3username24yAs the other anonymous said, this doesn't follow at all. A group living situation creates a larger field of "trusted adults" per child. Unless all the adults are mindful of these risks, a situation arises where any adult may at any time be put in charge of watching any child or children. This is frankly the textbook definition of what not to do. If the adults are mindful of the risk, then they can be open about it, and ensure that two or more adults are always tasked with watching children, so that the adults can watch each other. And even this may eventually cease to be necessary. Also, I find that your definition of paranoid must be different from mine if you look at those statistics and think "nothing risky going on here". I have to assume you have no personal experience with this issue. I can't help but feel like people in this thread are conflating a feeling of "I don't want this to be true and I don't want to have to think about it" with "this is obviously overly paranoid".
4drethelin4yI think the statistics you quote are exaggerated in order to terrify. When I tried to look up "4% of adults are sexually attracted to children," for example, I found nothing. Similarly, the news is often full of stranger danger fears because terror is what gets attention and therefore revenue and funding. And as others have said, they also include stuff like 18 year olds having sex with 17 year olds, which some people may find unacceptable but I don't.
8gjm4yNote also that "4% of adults are sexually attracted to children" is a very different statement from "4% of adults are likely to molest children if left alone with them". (I suspect rather more than 4% of adults are sexually attracted to Angelina Jolie[1], but that doesn't mean they'd molest her if left alone in a room with her.) [1] Chosen by putting "famous actress" into Google and picking the first name it gave me. If she isn't your type -- she isn't particularly mine, as it happens -- feel free to imagine I chose a different name.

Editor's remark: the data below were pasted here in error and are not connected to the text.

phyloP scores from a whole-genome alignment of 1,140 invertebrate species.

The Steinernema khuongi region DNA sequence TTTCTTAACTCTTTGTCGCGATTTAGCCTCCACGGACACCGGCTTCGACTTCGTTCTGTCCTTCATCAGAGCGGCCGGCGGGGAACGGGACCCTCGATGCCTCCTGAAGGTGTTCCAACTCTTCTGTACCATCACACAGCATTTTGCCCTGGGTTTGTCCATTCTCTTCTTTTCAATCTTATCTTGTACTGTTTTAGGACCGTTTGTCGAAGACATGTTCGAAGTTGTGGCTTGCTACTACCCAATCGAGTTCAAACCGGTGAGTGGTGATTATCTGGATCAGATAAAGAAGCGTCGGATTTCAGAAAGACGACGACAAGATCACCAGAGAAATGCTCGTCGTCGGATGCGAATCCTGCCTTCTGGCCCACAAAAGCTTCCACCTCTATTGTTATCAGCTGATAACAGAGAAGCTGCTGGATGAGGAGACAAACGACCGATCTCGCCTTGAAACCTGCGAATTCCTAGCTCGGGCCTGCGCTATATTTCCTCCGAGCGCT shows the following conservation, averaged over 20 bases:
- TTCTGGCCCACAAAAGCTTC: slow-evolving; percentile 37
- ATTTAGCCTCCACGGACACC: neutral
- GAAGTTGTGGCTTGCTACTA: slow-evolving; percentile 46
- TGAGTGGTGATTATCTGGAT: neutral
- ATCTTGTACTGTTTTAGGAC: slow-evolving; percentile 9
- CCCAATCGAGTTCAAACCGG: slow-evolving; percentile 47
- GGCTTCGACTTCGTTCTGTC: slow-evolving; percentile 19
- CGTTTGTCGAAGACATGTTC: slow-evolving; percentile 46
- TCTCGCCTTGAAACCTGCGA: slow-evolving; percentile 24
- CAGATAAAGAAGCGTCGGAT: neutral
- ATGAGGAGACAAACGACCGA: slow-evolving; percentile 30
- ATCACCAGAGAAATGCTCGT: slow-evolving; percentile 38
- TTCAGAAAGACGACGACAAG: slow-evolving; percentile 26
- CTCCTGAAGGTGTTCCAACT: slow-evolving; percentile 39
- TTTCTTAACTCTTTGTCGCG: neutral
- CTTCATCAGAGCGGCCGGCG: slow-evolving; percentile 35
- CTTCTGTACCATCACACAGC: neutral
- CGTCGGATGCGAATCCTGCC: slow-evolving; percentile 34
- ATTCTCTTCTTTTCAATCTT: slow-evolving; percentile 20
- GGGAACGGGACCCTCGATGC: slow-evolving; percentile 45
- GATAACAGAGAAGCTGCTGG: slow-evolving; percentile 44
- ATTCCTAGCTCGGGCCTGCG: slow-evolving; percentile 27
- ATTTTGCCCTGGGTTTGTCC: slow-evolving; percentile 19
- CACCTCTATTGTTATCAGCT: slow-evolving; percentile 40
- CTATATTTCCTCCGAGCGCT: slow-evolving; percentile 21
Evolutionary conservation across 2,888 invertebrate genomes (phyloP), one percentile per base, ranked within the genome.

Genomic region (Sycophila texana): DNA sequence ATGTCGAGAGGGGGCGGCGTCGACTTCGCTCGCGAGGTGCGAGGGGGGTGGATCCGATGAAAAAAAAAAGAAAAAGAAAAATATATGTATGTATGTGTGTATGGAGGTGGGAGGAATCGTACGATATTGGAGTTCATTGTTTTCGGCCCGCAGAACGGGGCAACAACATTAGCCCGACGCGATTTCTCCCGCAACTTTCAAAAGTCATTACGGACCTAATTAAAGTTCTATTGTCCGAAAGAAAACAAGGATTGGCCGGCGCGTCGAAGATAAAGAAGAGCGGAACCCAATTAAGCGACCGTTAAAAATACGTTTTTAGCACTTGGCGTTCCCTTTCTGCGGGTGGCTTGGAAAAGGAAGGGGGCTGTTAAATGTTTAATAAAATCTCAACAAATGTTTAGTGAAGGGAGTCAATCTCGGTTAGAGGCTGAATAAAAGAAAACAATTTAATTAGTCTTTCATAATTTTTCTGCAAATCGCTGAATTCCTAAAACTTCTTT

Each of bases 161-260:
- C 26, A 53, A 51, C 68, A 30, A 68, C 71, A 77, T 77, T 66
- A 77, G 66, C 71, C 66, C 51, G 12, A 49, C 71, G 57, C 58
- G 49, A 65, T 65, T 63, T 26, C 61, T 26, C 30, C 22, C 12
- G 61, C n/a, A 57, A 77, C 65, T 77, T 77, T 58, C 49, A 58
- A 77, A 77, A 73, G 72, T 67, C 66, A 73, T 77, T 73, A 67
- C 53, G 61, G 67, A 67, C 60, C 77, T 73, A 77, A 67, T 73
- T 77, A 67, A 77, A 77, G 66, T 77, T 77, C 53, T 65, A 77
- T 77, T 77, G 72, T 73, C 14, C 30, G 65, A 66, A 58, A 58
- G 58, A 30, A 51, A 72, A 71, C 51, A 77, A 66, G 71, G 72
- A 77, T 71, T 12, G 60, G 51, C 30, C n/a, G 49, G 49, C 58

0ChristianKl4yEven if 4% of adults are sexually attracted to children that doesn't mean that they are going to abuse children. There are guy's in this communities who are sexually attracted to women but who never had sex and also wouldn't rape a woman just to have sex. If it's clear a rationalist that abusing a child will mean that he get's expelled from the community in which he lives and might face legal challenges than I think most of the people in this community wouldn't act on a system I desire to engage in sexual abuse because their system II is strong enough to think through the situation. Practically that means that it's important to have an environment where open communication happens so the expectation that a child will communicate about situations with whom they are uncomfortable exists. I think a lot of abuse does happen in environments where that open communication is lacking and a child will stay silent about abuse.
-5username24y
2ChristianKl4yDo you have sources that suggests that having a larger circle of trusted adults per child increases the likelihood of getting abused?
0username24ySummation of probabilities.